Much of Jesus’ own teachings were associated with this hope of the kingdom. Many of his parables were introduced by the statement, “The kingdom of heaven is likened unto.” His disciples thoroughly believed that he would establish a kingdom in Judea and that they would be associated with him in that kingdom.
When, near the close of Jesus’ ministry, the disciples became disturbed over the fact that he intended to surrender to his enemies and allow them to put him to death, Jesus related a parable to them concerning a nobleman who went into a far country, to receive a kingdom and to return. This parable was designed to help the disciples understand that the kingdom they expected Jesus to establish must await his return as his second advent.
It has been truthfully said of Jesus that no other life has so profoundly influenced the course of the world. This is yet to be still more wonderfully true. Up to the present time much has been said and done in the name of Jesus which has been a discredit to him and contrary to the principles of righteousness which he taught and exemplified. It probably could be said that the life and teachings of Jesus have been more misrepresented and distorted than those of any other person.
The fact that Jesus came to be a king has been used by ambitious and misguided men to establish themselves in power in his name. This was done—and contrary to Jesus’ teachings—through the church-state governments of Europe. These governments, it was claimed, were in reality the kingdom of Christ, in that he was ruling through the civil and ecclesiastical heads of these governments.
Throughout the many centuries when these corrupt systems flourished, there was almost continual strife between various factions. This has left on the pages of history a bloody record of crime, war, persecution, inquisition, and other evils which are utterly contrary to the spirit and teachings of Jesus, although they were perpetrated in his name.
In his Parable of the Wheat and the Tares, Jesus foretold this growth of evil in his name. The good seed of this parable, Jesus explained, pictured “the children of the kingdom,” that is, those who were begotten with the hope of his return and with the expectation that they would then reign with him in his kingdom.
But there was to be another seed—the tares. Jesus explained that these represented “the children of the wicked one.” This does not mean that they were to be wicked, immoral people, but simply that they would come under the influence of Satan’s counterfeit kingdom of Christ and lend themselves to its support.
Satan attempted to obtain Jesus’ support for a similar scheme. He told the Master that if he would fall down and worship him, he would give him all the kingdoms of the world. Jesus knew that in his Heavenly Father’s due time and way all the nations of the earth would be brought under his control, and he did not propose to accept them on the Devil’s terms.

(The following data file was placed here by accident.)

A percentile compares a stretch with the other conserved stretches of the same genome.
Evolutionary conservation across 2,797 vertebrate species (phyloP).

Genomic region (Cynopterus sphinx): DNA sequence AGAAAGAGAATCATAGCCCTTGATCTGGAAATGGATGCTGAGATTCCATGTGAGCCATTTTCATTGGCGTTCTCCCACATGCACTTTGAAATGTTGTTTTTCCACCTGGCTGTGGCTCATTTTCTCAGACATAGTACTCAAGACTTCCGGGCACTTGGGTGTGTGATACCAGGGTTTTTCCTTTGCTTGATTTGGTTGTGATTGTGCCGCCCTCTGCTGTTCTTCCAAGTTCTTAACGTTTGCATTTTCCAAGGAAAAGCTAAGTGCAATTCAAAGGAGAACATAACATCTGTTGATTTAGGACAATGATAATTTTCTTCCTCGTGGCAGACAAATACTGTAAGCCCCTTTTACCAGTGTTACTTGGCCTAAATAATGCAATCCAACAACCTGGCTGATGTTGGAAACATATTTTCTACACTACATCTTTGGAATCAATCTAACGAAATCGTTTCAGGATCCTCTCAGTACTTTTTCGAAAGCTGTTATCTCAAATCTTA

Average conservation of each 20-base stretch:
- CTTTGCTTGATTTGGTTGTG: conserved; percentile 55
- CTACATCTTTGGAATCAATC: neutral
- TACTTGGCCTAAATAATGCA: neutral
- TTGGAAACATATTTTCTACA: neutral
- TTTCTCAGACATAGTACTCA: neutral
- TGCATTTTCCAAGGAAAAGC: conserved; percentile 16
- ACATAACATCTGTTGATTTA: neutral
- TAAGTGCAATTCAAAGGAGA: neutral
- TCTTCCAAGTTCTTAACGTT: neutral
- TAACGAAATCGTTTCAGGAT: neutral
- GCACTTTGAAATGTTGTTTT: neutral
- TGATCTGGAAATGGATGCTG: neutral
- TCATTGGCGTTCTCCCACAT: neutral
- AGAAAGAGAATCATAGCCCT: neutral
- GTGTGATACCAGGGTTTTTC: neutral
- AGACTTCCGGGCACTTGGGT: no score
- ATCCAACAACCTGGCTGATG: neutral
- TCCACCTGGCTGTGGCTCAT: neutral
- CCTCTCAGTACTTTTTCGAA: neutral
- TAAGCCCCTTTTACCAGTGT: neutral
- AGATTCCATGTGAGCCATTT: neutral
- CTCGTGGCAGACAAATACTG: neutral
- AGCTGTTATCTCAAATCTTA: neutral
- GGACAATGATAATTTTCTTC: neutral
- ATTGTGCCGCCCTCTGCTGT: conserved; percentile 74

But some, losing sight of the divine plan for setting up a world government, yielded to Satan’s temptation. They joined hands with the state and called the union Christ’s kingdom—Christendom. We mention this in order that we may have clearly in mind that, while Jesus’ influence has indeed been practically worldwide and while this one marvelous life of his influenced the course of history as none other has ever done, much that has been ascribed to him has been a discredit to him and diametrically opposed to his teachings and example.
His Sympathy and Love
In contrast with the cruelties practiced in Jesus’ name during the Dark Ages, we find the Master himself a man of tender sympathy and self-sacrificing love. In Acts 10:38 we read of Jesus that he “went about doing good” and that he healed all who “were oppressed of the Devil.” His heart went out in loving sympathy to those who suffered. Standing beside the tomb of Lazarus, the brother of Martha and Mary, and realizing that these two sisters were brokenhearted over the death of their brother, “Jesus wept.”—John 11:35
The way of life taught and exemplified by Jesus is one of kindness, of nobility, of love. In his Sermon on the Mount, Jesus taught the real blessedness of meekness, humility, purity of heart, and mercifulness. “Blessed are the peacemakers,” he said, “for they shall be called the children of God.”—Matt. 5:1-12
To the extent that men and women have been influenced by these precepts, they have been ennobled. Communities and nations have been happier places in which to live when these principles have been adopted and sincerely practiced. To whatever extent the world has been influenced by them, it has been a better world.
The Divine Image
Our first parents were created in the image of God and in their original perfection must indeed have been virtuous and noble. In the noble and upright of the world even now we can see traces of the original divine likeness still remaining. But in what rich abundance they must have been exemplified in Jesus, the perfect counterpart of the “first man Adam”! Of Jesus it is written that he was “holy, harmless, undefiled, separate from sinners.”—Heb. 7:26